Hanskop rebuild 2018-09-09

On the morning of Sunday 9 September, a team consisting of Jan ZS1VDV, Mike ZS1TAF, Rassie ZS1YT, Paul ZS1V, Ohan ZS1SCI and JP ZS1JPM headed to Hanskop to perform a major site re-installation.

Approximately two years ago, the tower at Hanskop blew over in a storm and all the antennas of the tennants on the site have been temporarily mounted on the building ever since.  The new tower and cable trays have been recently installed and once the owner of the site had moved his own equipment on to the new tower, we were invited to install next.

The journey to Hanskop has become quite challenging.  The usual access route has been all but washed away, necessitating navigation along some even more minor tracks.  Even those are flood damaged and deeply rutted, some with pools of water 30 to 40cm deep and 50 or 60m long.   The weather on the morning was cold – around 4C – but Hanskop was uncharacteristically wind still and so all team members jumped into action after arrival on site at around 9am.

While one group removed the temporary antenna pole from the side of the building and removed the antennas from it, another re-organised all the equipment in the rack, moving the equipment up to make space for the new battery backup system at the bottom of the rack.

New backup batteries

Rassie ZS1YT constructed a shelf to go over the batteries, allowing the duplexer and bandpass filter for the 2m repeater to stand above them.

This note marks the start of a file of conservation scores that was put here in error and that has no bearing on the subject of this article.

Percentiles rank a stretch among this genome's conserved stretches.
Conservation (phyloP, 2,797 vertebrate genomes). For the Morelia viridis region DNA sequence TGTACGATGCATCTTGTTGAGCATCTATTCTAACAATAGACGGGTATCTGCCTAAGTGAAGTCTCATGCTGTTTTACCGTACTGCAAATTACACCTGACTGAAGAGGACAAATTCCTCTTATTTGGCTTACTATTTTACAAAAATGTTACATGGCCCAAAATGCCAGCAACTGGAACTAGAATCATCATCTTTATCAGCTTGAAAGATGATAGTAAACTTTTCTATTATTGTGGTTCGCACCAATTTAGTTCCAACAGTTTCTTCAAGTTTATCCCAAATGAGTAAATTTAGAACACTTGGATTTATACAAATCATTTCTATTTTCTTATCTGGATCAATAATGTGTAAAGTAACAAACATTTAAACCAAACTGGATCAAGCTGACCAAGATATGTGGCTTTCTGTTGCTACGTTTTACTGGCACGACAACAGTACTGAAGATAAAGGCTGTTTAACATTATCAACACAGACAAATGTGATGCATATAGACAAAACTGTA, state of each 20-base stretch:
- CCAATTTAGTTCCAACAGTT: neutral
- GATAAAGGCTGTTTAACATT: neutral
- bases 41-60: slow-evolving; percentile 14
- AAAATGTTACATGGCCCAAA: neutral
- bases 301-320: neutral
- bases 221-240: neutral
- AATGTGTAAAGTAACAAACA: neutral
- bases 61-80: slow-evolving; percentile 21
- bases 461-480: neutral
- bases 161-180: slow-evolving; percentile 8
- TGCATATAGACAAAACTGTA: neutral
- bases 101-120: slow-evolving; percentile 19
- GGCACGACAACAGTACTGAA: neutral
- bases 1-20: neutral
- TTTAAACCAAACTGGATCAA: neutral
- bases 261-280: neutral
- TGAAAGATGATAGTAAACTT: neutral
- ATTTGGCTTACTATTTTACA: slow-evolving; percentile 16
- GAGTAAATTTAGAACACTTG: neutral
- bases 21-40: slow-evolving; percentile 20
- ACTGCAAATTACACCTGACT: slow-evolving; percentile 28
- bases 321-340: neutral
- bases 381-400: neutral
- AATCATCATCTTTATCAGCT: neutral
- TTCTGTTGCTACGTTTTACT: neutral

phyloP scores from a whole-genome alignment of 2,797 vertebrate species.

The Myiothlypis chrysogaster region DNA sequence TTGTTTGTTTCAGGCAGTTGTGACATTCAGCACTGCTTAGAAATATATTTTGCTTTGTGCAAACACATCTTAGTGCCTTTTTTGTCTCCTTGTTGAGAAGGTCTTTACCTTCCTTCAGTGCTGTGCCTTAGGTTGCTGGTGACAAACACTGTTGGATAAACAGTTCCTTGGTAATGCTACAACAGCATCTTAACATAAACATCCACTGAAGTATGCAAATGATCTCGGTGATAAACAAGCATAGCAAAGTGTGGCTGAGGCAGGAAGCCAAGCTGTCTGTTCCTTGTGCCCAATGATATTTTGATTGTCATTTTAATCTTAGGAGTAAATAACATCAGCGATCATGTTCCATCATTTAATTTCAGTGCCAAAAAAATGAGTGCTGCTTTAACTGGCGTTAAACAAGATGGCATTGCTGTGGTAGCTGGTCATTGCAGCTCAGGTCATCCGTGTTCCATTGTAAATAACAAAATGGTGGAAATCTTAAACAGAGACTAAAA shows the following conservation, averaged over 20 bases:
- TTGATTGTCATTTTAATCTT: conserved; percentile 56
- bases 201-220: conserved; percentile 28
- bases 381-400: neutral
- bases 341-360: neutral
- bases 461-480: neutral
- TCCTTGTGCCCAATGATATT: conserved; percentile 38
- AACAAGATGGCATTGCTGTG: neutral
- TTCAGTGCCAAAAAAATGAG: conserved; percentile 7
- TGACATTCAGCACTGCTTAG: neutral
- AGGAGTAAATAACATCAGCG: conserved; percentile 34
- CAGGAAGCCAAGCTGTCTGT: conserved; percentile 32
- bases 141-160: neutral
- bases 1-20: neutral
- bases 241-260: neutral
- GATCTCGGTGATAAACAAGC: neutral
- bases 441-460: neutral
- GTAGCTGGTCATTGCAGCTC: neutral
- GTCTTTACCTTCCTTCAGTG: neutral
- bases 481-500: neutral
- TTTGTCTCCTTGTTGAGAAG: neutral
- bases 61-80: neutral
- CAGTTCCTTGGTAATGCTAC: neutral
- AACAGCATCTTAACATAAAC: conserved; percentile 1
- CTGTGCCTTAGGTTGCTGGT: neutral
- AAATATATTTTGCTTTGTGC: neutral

Duplexer and battery charger on shelf

Equipment reinstalled

New cable gland plates have been installed in the building. New RG214 patch leads for inside the building were made up and attached to lightning protection devices.

Feedline connection points for the 70cm repeater, 2m repeater and 70cm link to Jonaskop

Outside Mike ZS1TAF was left to solo all the tower work after Paul ZS1V was unable to climb due to illness.

Mike attaching the feedline to the link antenna

Mike attaching the UHF repeater feedline to the antenna

Mike installed the three antennas, attached their feedlines and secured all the cables to the mast.  On the ground, Jan ZS1VDV and the rest of the team prepared the feedlines, installing the connectors and routing them in the cable trays to the exterior of the gland plate.

Feedlines being secured

Feedline wrangling

Final measurements showed the antennas reacting well.

Antennas installed

The team packed up and left site just after 3pm.